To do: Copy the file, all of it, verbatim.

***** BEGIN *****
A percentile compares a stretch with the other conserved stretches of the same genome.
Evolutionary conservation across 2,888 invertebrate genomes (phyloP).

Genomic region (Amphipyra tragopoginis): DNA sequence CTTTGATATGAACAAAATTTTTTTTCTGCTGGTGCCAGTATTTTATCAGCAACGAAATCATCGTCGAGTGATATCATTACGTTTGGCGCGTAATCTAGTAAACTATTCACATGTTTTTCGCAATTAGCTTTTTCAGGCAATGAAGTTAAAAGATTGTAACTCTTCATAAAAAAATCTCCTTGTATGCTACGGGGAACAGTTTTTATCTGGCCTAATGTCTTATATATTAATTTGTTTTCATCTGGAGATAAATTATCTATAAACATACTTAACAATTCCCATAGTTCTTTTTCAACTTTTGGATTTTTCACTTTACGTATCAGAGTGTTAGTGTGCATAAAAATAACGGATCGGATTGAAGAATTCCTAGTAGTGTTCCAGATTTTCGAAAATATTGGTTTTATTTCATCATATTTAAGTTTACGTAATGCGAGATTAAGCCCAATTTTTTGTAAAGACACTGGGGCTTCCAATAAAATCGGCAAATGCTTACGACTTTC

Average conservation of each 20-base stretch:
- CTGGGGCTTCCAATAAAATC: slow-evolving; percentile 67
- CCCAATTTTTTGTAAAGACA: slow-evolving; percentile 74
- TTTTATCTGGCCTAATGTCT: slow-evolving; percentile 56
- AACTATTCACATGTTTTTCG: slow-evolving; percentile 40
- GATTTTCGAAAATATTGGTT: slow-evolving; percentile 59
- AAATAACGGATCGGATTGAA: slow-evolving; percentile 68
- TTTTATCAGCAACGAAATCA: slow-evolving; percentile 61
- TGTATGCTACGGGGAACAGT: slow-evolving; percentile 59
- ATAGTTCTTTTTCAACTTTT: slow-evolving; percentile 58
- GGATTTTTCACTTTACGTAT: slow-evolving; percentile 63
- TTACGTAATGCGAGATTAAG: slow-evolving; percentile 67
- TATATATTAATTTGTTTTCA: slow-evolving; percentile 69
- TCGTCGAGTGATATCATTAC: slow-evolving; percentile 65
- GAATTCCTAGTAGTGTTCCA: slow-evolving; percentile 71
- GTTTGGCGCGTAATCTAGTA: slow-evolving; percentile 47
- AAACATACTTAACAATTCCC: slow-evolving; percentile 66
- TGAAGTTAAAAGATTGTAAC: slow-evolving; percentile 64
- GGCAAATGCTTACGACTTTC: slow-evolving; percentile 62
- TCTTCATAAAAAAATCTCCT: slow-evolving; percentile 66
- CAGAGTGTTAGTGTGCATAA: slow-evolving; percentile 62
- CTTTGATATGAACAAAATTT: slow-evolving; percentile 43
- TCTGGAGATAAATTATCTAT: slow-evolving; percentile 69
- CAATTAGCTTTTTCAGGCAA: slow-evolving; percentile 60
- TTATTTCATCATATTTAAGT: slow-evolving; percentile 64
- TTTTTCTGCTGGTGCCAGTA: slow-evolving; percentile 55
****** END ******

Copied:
A percentile compares a stretch with the other conserved stretches of the same genome.
Evolutionary conservation across 2,888 invertebrate genomes (phyloP).

Genomic region (Amphipyra tragopoginis): DNA sequence CTTTGATATGAACAAAATTTTTTTTCTGCTGGTGCCAGTATTTTATCAGCAACGAAATCATCGTCGAGTGATATCATTACGTTTGGCGCGTAATCTAGTAAACTATTCACATGTTTTTCGCAATTAGCTTTTTCAGGCAATGAAGTTAAAAGATTGTAACTCTTCATAAAAAAATCTCCTTGTATGCTACGGGGAACAGTTTTTATCTGGCCTAATGTCTTATATATTAATTTGTTTTCATCTGGAGATAAATTATCTATAAACATACTTAACAATTCCCATAGTTCTTTTTCAACTTTTGGATTTTTCACTTTACGTATCAGAGTGTTAGTGTGCATAAAAATAACGGATCGGATTGAAGAATTCCTAGTAGTGTTCCAGATTTTCGAAAATATTGGTTTTATTTCATCATATTTAAGTTTACGTAATGCGAGATTAAGCCCAATTTTTTGTAAAGACACTGGGGCTTCCAATAAAATCGGCAAATGCTTACGACTTTC

Average conservation of each 20-base stretch:
- CTGGGGCTTCCAATAAAATC: slow-evolving; percentile 67
- CCCAATTTTTTGTAAAGACA: slow-evolving; percentile 74
- TTTTATCTGGCCTAATGTCT: slow-evolving; percentile 56
- AACTATTCACATGTTTTTCG: slow-evolving; percentile 40
- GATTTTCGAAAATATTGGTT: slow-evolving; percentile 59
- AAATAACGGATCGGATTGAA: slow-evolving; percentile 68
- TTTTATCAGCAACGAAATCA: slow-evolving; percentile 61
- TGTATGCTACGGGGAACAGT: slow-evolving; percentile 59
- ATAGTTCTTTTTCAACTTTT: slow-evolving; percentile 58
- GGATTTTTCACTTTACGTAT: slow-evolving; percentile 63
- TTACGTAATGCGAGATTAAG: slow-evolving; percentile 67
- TATATATTAATTTGTTTTCA: slow-evolving; percentile 69
- TCGTCGAGTGATATCATTAC: slow-evolving; percentile 65
- GAATTCCTAGTAGTGTTCCA: slow-evolving; percentile 71
- GTTTGGCGCGTAATCTAGTA: slow-evolving; percentile 47
- AAACATACTTAACAATTCCC: slow-evolving; percentile 66
- TGAAGTTAAAAGATTGTAAC: slow-evolving; percentile 64
- GGCAAATGCTTACGACTTTC: slow-evolving; percentile 62
- TCTTCATAAAAAAATCTCCT: slow-evolving; percentile 66
- CAGAGTGTTAGTGTGCATAA: slow-evolving; percentile 62
- CTTTGATATGAACAAAATTT: slow-evolving; percentile 43
- TCTGGAGATAAATTATCTAT: slow-evolving; percentile 69
- CAATTAGCTTTTTCAGGCAA: slow-evolving; percentile 60
- TTATTTCATCATATTTAAGT: slow-evolving; percentile 64
- TTTTTCTGCTGGTGCCAGTA: slow-evolving; percentile 55